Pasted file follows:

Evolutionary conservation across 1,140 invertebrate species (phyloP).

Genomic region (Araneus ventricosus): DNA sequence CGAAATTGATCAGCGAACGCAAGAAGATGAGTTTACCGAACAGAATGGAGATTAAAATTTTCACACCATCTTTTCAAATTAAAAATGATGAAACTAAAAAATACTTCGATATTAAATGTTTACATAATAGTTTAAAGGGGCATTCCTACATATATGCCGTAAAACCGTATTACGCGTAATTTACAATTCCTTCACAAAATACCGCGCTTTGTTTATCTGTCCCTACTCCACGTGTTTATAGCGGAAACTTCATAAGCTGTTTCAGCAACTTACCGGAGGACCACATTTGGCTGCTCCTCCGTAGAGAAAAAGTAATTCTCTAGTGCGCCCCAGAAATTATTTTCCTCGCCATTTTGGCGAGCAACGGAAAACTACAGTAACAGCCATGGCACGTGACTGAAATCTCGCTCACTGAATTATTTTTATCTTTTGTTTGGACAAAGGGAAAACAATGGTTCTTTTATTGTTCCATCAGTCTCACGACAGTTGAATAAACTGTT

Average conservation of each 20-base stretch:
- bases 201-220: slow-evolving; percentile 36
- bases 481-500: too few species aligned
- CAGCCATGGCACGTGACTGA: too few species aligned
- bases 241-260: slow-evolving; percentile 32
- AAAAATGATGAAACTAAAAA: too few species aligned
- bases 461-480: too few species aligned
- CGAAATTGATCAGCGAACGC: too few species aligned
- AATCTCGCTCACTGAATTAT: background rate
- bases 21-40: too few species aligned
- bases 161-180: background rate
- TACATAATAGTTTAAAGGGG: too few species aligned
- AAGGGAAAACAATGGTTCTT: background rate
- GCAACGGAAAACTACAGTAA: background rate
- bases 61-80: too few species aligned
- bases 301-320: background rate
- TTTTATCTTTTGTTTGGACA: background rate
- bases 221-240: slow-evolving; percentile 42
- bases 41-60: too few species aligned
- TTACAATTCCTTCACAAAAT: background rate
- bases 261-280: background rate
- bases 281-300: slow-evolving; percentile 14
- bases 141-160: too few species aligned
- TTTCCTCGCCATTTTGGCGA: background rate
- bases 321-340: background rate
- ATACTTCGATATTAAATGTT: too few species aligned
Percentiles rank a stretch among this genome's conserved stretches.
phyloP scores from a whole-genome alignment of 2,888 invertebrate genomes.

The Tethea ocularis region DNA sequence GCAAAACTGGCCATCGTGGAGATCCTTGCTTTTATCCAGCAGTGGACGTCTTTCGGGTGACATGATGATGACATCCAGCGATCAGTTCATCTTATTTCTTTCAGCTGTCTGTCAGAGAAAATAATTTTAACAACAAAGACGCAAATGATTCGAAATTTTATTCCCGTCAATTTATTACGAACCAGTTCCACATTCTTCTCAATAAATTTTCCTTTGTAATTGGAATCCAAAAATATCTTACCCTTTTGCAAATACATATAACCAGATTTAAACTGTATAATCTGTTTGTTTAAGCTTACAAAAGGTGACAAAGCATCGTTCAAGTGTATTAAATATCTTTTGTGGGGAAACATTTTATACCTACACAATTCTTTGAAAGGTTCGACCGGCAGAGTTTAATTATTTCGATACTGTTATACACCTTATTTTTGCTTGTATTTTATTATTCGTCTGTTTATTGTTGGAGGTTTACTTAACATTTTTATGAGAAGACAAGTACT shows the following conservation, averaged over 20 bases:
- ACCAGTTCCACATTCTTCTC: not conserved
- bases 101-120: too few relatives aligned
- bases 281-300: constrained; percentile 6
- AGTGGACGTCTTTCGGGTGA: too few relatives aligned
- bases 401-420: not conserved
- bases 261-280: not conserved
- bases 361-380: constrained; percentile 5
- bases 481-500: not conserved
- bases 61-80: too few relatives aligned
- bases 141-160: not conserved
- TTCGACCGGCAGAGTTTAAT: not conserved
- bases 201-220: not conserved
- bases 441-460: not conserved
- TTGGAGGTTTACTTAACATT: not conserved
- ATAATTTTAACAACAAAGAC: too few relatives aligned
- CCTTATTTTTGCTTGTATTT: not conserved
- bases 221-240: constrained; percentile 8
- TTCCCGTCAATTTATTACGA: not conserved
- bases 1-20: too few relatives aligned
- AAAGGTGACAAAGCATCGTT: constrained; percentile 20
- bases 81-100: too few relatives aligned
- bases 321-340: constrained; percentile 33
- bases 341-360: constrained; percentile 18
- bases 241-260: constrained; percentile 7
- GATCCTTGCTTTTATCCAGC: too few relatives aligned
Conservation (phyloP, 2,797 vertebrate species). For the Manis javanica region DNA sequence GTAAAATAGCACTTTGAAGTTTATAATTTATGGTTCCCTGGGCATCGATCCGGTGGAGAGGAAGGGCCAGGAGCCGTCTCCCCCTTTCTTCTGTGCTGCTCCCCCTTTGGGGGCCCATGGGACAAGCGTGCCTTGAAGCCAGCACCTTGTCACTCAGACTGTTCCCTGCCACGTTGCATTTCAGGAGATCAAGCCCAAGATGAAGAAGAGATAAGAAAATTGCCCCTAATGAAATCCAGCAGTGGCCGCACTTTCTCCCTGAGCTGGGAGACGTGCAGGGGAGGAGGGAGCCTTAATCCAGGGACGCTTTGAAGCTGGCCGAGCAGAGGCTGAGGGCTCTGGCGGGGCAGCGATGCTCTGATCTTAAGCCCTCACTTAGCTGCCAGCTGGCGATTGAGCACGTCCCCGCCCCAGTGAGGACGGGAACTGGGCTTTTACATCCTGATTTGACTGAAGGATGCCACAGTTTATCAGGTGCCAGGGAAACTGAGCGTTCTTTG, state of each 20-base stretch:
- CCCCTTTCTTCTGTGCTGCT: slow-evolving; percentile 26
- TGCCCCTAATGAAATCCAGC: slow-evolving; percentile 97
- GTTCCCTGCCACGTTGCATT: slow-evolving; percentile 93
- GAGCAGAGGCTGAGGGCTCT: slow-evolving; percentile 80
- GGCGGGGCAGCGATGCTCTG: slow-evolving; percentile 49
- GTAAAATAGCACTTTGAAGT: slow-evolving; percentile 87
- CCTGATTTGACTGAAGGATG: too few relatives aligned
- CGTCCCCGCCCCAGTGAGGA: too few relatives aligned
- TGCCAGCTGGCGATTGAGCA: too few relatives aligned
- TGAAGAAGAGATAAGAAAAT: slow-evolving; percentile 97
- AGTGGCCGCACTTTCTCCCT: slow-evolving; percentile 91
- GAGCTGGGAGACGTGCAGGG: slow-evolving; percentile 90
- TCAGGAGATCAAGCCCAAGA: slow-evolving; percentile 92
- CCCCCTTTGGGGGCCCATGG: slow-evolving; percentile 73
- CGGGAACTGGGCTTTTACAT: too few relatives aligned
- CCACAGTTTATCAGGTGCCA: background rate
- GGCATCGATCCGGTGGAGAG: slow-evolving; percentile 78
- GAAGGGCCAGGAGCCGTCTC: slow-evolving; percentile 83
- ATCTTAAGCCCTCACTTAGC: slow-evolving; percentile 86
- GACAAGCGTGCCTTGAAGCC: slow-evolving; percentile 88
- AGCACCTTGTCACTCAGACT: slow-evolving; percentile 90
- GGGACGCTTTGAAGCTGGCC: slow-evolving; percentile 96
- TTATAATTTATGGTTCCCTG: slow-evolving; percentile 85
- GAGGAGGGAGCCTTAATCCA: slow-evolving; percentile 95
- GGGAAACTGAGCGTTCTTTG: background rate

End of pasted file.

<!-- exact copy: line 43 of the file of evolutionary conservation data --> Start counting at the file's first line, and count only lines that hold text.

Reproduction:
- bases 201-220: not conserved